Some snow???? "Some snow" is more like Charlotte, NC, not Denver metro. A "white-out" condition is more than "some snow". Most people can handle the amount of snow the area can get, but there are those that end up either complaining a lot or moving away. Not trying to scare you about the winters there, but they do have a winter and some winters more snow than other winter.

When we lived there, we had both a snow shovel and a snow blower.
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Old 07-21-2017, 06:24 AM
 
4,657 posts, read 1,326,609 times
Reputation: 2919
Quote:
Originally Posted by carolineB101516 View Post
I am looking into moving to CO from IN/KY. I visited Granby and fell in love with CO. It would be my husband and I and our roommate. I am trying to find out what would be the best option for us. Ive looked at Colorado Springs, Ft. Collins and Boulder. My husbands main concern is the weather. He is not a fan of a lot of snow.
So what is the weather really like?....Is it as bad as some ppl make it out to be?
What are some good areas to live in?....What is the job availability like?.....What do you like and dont like about living in CO?

Any imput would be awesome. I will take all the info i can get! TIA!
Even though the Front Range receives more snow than the Cincinnati area and the temperatures can drop very low from time to time, you'll find that the winter, and the entire year for that matter, is much more comfortable year round given the low humidity.

We are able to wear shorts and short sleeves in some part of each month of the year, with temperatures reaching 50s and 60s quite often in the winter. Most of the snow on the high plains comes in March and April in storms and generally melts within a day or two.

You will find the climate very agreeable generally, being able to save money on utilities. We use or a/c only a handful of times. Try to get a place with a whole house/attic fan, which you can use at night and then close up your house during the day. There's nothing like the fresh air coming in vs the a/c.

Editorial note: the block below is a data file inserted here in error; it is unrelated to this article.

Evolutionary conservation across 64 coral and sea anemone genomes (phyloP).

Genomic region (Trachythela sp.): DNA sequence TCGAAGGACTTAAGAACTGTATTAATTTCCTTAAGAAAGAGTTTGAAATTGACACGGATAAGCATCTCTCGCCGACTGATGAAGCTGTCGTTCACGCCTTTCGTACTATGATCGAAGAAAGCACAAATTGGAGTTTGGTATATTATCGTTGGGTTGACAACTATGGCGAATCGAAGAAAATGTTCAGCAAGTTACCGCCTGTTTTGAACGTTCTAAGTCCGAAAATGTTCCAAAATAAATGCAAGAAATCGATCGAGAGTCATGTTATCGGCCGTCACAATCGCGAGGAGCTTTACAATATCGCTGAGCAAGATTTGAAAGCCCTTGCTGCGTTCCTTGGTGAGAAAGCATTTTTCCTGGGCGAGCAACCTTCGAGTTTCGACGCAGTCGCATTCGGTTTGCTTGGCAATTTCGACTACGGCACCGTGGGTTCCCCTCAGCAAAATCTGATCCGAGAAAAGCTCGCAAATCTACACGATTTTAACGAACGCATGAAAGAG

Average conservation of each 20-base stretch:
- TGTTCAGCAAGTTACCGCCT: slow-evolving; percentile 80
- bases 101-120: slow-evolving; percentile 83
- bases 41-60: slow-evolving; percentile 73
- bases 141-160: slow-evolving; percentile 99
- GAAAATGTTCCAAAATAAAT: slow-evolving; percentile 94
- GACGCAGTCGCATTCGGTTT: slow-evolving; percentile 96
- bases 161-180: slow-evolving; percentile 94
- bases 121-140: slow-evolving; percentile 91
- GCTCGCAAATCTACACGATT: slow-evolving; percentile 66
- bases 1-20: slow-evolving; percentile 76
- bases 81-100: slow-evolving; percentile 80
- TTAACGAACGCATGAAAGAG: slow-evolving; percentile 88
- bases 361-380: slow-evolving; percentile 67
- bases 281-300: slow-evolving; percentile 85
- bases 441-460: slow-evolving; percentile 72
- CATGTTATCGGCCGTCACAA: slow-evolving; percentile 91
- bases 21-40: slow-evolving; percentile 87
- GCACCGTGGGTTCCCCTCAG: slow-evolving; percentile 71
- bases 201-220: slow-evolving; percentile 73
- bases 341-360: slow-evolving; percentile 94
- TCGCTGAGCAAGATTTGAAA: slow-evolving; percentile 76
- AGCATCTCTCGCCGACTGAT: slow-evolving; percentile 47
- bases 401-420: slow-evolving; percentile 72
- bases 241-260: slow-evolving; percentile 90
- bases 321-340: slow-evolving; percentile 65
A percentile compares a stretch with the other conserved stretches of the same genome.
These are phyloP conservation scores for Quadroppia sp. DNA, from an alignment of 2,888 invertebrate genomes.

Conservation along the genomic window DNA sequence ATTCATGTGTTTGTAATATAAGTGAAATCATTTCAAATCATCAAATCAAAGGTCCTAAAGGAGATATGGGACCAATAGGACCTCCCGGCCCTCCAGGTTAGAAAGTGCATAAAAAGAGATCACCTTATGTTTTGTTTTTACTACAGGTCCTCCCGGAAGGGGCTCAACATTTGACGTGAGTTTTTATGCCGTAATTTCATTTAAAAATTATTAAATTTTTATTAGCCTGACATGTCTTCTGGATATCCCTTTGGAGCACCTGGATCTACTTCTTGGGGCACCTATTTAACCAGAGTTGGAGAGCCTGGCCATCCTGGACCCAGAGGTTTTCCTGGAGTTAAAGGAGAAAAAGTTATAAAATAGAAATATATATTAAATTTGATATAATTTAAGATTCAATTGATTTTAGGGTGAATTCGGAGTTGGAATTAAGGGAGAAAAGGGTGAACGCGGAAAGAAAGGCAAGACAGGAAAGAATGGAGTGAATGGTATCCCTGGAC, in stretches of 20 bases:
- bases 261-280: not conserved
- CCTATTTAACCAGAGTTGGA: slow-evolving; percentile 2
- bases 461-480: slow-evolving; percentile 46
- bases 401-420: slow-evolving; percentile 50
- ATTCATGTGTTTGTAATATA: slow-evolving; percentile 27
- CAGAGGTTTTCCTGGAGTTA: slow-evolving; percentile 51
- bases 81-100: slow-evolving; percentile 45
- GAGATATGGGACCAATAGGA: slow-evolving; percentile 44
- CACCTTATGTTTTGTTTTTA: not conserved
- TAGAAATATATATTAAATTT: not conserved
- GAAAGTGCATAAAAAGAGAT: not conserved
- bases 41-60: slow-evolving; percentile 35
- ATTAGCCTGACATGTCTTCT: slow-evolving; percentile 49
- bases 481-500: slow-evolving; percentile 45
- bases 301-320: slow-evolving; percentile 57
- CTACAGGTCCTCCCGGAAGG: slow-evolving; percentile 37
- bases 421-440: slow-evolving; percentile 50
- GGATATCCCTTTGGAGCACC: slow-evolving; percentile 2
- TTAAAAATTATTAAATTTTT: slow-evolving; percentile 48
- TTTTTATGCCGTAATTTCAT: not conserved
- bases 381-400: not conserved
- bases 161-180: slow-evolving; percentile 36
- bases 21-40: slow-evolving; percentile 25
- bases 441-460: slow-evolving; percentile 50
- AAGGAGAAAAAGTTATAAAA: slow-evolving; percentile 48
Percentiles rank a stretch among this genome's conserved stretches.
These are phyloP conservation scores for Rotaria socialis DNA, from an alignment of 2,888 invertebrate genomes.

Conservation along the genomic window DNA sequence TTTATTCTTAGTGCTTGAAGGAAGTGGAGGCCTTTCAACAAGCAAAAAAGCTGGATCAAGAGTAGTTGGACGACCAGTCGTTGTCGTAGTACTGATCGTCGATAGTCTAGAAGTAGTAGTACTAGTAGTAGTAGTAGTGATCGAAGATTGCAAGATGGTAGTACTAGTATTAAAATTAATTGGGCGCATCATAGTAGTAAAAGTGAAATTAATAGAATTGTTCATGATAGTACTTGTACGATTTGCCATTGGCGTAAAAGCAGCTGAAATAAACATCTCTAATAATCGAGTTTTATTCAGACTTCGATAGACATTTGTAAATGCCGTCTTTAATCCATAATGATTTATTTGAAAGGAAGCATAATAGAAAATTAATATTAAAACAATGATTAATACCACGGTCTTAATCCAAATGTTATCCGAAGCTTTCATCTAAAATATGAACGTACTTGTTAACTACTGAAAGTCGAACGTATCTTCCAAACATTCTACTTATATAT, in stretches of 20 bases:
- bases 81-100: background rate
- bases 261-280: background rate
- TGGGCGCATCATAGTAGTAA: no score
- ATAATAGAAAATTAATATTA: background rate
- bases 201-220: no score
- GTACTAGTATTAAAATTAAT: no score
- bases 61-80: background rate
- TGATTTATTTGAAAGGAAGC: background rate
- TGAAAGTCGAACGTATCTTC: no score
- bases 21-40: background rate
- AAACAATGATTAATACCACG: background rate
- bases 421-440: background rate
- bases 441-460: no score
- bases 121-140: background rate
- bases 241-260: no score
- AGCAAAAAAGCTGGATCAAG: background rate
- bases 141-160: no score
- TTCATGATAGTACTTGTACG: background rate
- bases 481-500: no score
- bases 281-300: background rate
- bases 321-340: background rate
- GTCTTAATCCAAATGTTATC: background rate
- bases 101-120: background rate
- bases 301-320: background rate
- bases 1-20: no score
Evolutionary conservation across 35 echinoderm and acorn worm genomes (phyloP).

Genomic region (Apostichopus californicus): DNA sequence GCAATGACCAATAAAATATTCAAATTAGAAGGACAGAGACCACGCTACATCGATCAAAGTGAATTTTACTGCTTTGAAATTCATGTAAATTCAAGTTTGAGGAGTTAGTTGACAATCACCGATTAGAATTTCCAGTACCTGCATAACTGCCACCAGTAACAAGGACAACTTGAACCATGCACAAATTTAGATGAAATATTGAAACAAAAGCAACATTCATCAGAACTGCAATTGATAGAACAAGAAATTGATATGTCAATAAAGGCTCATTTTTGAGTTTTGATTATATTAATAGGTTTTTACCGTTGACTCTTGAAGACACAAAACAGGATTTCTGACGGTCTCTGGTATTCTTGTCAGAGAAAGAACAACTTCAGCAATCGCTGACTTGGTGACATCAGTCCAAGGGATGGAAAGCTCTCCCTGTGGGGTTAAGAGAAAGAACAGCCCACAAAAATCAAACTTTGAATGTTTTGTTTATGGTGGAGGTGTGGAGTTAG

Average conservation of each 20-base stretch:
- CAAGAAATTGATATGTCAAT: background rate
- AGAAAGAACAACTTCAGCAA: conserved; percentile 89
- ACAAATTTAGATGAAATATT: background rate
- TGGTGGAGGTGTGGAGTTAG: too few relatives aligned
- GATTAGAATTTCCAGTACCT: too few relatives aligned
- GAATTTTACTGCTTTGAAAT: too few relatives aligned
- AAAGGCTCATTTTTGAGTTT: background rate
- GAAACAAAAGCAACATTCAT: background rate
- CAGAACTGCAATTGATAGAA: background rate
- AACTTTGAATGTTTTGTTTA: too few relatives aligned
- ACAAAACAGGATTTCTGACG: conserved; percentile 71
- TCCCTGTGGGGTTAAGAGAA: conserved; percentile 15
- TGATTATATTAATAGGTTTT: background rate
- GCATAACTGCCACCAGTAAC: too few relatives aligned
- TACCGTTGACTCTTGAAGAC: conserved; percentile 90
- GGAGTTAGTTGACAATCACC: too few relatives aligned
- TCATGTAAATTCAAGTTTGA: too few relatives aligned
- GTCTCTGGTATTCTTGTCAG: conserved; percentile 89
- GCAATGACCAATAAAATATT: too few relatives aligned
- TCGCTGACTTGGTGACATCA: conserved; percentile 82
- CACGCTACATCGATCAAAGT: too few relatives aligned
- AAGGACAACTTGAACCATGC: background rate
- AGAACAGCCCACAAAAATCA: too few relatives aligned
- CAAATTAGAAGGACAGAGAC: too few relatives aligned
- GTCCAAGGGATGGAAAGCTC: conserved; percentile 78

If you're a gardener, you will find the climate more challenging, with some sort of irrigation system a necessity, requiring watering almost daily.

The long and the short of it is that the climate is much more agreeable than where you live now and the snow isn't really a problem at all on the high plains.
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Old 07-21-2017, 07:44 AM
 
7,335 posts, read 16,590,164 times
Reputation: 4567
Quote:
Originally Posted by EastwardBound View Post
Even though the Front Range receives more snow than the Cincinnati area and the temperatures can drop very low from time to time, you'll find that the winter, and the entire year for that matter, is much more comfortable year round given the low humidity.

We are able to wear shorts and short sleeves in some part of each month of the year, with temperatures reaching 50s and 60s quite often in the winter. Most of the snow on the high plains comes in March and April in storms and generally melts within a day or two.

You will find the climate very agreeable generally, being able to save money on utilities. We use or a/c only a handful of times. Try to get a place with a whole house/attic fan, which you can use at night and then close up your house during the day. There's nothing like the fresh air coming in vs the a/c.

If you're a gardener, you will find the climate more challenging, with some sort of irrigation system a necessity, requiring watering almost daily.

The long and the short of it is that the climate is much more agreeable than where you live now and the snow isn't really a problem at all on the high plains.
Well, the OP can believe this post or mine or both. Actually, mine is more realistic, but this posting is good as well.

If you are young, you could wear shorts and short sleeves, but we never did during the winter months we lived there. However, we were in our mid 50's then. If the OP would like, I could include a couple of photos of not "inches" of snow, but "feet" of snow where we lived in Parker. One of those times was after the Holiday Blizzard (Christmas) of 2006. Heck, on Mother's Day weekend, we could easily get 8 inches of snow. Funny, because neither wife nor I had snow during Halloween week or on Mother's Day weekend, when we lived in lower Michigan (her) and northeastern Indiana (me) as teens. Our first Halloween, in Colorado, was the first time in our lives that we seen outside Halloween décor covered in snow!

But, if the OP chooses to totally believe that the winters "aren't that bad" in Denver metro, they will have to move there and find out first hand. Then, they will either go, "ok, who lied to us" or "well, this isn't too bad".

Good Luck OP!

Anyway, we stuck it out for 5 1/2 years and now giving it serious thought of moving back.